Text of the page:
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Gus Arriola, 92, of Boise, took his last daily walk around his beloved neighborhood on September 11th, 2016 and died in his home from a well used but worn out heart.
Born in 1924 to Basque immigrants Felipe and Agustina Arriola, he was given the birth name of Jacinto Domingo Arriola. However, he was called "Gus" from early childhood and was known only as Gus for the rest of his life.
The youngest of four children, he was born near what is now the Basque Center in downtown Boise, but spent his entire life living within a five- mile radius of south Boise. He loved to reminisce about the advantages of being the youngest and not having to do many of the chores left to his older siblings. His most painful childhood experience, he said, was when his sister Joan hit him in the head with a hammer. Gus kiddingly blamed his subsequent lifelong "weirdness" on that single incident.
The Arriola family lived in a simple, but loving farmhouse with no electricity until 1937. Like many families at that time, clothes were homemade as were the meals each day, often from the garden and livestock the family maintained. Neighbors shared what they had and the Arriola family was no exception. Although money was tight, a rare treat was a having enough change for a Saturday movie or a few pennies left over for a piece of store bought candy. Otherwise, for recreation, the Boise River and the many open fields of South Boise provided a great place to grow up for Gus.
Proud to be a Garfield Grizzly to his last breath, Gus attended Garfield Elementary School, North Junior High and graduated from Boise High in 1942. After an honorable military discharge because of an arm broken playing high school football and never properly set, Gus began his thirty- nine year career as a mechanic for Idaho Power Company. He often spoke about the generosity of Idaho Power not only to him, but also to his family and very much enjoyed staying connected to his old work buddies his entire adult life.
Gus had a passion for all things mechanical. Known as someone who loved to take things apart, his passion for old cars began in his childhood, with the family inheritance of a 1935 Ford 4-door Sedan.
After retirement, Gus could be seen driving the streets of Boise in his old 1929 Model A dressed in his signature blue jeans and blue hatů even as recently as two weeks ago. Although his kids had TRIED to discourage him from driving altogether this past year, his stubborn compromise was to avoid any street with stop signs and signal lights and staying on routine routes. It was amazing how he figured out those routes, often driving out of his way to avoid having to stop or watch for busy traffic.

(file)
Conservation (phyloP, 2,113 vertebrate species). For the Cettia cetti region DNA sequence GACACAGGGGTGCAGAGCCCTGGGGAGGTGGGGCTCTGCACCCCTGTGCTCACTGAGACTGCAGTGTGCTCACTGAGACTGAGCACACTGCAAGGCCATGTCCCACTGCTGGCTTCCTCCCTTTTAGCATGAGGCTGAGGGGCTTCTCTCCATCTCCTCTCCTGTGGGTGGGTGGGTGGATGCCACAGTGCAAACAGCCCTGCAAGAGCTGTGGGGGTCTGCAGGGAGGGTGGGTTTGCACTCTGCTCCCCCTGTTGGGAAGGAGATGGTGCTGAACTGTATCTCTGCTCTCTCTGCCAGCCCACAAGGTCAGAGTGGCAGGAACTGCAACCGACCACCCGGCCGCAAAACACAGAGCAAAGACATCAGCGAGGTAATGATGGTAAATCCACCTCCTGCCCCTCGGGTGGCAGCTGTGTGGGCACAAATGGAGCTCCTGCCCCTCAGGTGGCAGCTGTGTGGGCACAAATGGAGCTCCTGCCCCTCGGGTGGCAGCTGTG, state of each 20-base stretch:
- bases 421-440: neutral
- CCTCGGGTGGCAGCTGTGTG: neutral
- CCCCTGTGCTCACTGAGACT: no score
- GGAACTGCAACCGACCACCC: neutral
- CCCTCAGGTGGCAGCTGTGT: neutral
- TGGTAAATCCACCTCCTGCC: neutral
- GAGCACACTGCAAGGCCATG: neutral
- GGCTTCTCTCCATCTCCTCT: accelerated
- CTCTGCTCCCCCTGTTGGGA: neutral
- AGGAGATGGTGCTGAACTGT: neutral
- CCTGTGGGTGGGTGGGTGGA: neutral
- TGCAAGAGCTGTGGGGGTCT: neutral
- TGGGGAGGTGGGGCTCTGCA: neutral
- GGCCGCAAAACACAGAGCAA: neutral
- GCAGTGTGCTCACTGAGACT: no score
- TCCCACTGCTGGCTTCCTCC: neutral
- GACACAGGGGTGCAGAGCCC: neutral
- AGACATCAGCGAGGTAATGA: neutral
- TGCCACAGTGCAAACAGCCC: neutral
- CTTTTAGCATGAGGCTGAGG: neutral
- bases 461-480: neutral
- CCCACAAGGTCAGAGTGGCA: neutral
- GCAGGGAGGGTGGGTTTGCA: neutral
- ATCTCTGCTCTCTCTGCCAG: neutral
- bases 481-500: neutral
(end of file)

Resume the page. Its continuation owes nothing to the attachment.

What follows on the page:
He also built "The Little Car," in 1959 for the family with many neighborhood kids also learning how to drive with its 3 speed transmission and top cruising speed of about 18 MPH. That car is still in the family and is often shown in local car shows.
Gus was known to be the "go to guy" when anyone had a car issue. Later, he loved to get involved with anything that needed to be fixed or at least offer his opinion. He loved being "part of the action."
Gus also had a genuine love for kids and animals. They migrated to him with an ease and trust that was very special. Known to many in his neighborhood and extended family as "Grampa" or "Gramps," his irrigation ditch provided a fun experience for dogs and toddlers alike. His squirrels, quail and neighborhood cats will miss their daily feedings and conversation with hm.
Gus could always be seen attending the sporting events of his kids and grandkids, great grandkids, friends and relatives. Although his very vocal opinion over coaching or officiating sometimes created angst and embarrassment for the kids, they always knew he was there supporting them.
Married and divorced, Gus was a devoted father, grandfather, great-grandfather, brother, and friend. His last few years were spent enjoying the company of his family and friends, especially his beloved Sister Joann. He died a happy, loved and peaceful man and is greatly missed already.
He is survived by his sister, Joan Prickett of Boise; a son, Dan Arriola of Caldwell; and a daughter, Shannon Arriola of Phoenix, AZ; three Grandchildren, Alyssa Fairfield of Phoenix; Carl and Matt Arriola of Boise; Nieces Marilyn Giacalone of Middleton, Tina Todd of Midland, MI, and Jay Prickett of Boise. In addition, Gus enjoyed the company of his several great grandchildren especially sharing time with Andy Jozwik, Brooklyn and "Little" Gus Arriola. An additional great grandson will join the family in March of 2017. We are saddened that he will not meet his amazing great Grandpa.
His parents, Felipe and Agustina, a brother Henero "Hank" Arriola and a sister Marce Gerlach, and two adopted sons, Mike and Gary Arriola, precede him in death.
His remains will be cremated and placed at the family plot in a private ceremony.
An open house celebration for Gus will be held Sunday, September 25th from 1:00- 4:00 at the Basque Museum and Cultural Center at 611 Grove Street, Boise. We ask that all who would like to hear and share stories about Gus join the family at 1:00 pm. An informal catered lunch will begin at 2:00 pm.
In honor of Gus's signature blue-jeans and slightly soiled white t-shirt, similar dress is lovingly encouraged.
Memorial contributions can be made to the Basque Museum and Cultural Center, which provided years of enjoyment to Gus and his family or to the charity of your choice.
1200 N Cloverdale Road Boise, ID 83713
Tel. (208) 375-2212